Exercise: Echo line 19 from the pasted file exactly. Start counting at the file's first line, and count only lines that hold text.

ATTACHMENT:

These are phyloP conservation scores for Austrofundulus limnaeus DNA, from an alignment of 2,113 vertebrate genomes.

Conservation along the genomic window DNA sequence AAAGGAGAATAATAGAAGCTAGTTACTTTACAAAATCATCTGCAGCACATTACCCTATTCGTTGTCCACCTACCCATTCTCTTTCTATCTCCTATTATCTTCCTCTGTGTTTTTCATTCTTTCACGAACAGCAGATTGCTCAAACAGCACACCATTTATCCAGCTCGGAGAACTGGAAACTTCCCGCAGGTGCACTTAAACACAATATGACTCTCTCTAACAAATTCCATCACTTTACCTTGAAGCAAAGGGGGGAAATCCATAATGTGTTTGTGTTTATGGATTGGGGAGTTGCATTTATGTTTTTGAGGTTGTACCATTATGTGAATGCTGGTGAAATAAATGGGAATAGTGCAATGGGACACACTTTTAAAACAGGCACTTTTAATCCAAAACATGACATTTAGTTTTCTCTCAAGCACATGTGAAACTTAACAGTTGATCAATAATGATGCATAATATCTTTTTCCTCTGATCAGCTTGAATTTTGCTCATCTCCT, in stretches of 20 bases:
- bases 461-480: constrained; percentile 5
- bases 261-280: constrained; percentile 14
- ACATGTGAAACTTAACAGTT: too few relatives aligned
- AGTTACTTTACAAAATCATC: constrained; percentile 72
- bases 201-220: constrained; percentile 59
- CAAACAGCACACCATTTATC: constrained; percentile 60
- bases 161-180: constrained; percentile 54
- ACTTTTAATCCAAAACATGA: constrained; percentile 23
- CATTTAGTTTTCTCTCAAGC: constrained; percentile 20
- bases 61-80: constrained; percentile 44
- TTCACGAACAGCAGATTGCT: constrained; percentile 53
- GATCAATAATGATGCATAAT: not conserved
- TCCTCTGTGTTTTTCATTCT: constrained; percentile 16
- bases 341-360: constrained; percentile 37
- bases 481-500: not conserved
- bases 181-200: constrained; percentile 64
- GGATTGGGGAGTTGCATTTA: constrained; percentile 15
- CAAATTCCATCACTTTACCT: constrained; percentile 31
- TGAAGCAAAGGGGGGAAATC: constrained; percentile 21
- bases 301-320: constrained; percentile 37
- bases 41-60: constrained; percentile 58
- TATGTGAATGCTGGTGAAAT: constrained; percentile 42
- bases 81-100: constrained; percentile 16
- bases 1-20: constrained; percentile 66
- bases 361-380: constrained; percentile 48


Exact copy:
- GGATTGGGGAGTTGCATTTA: constrained; percentile 15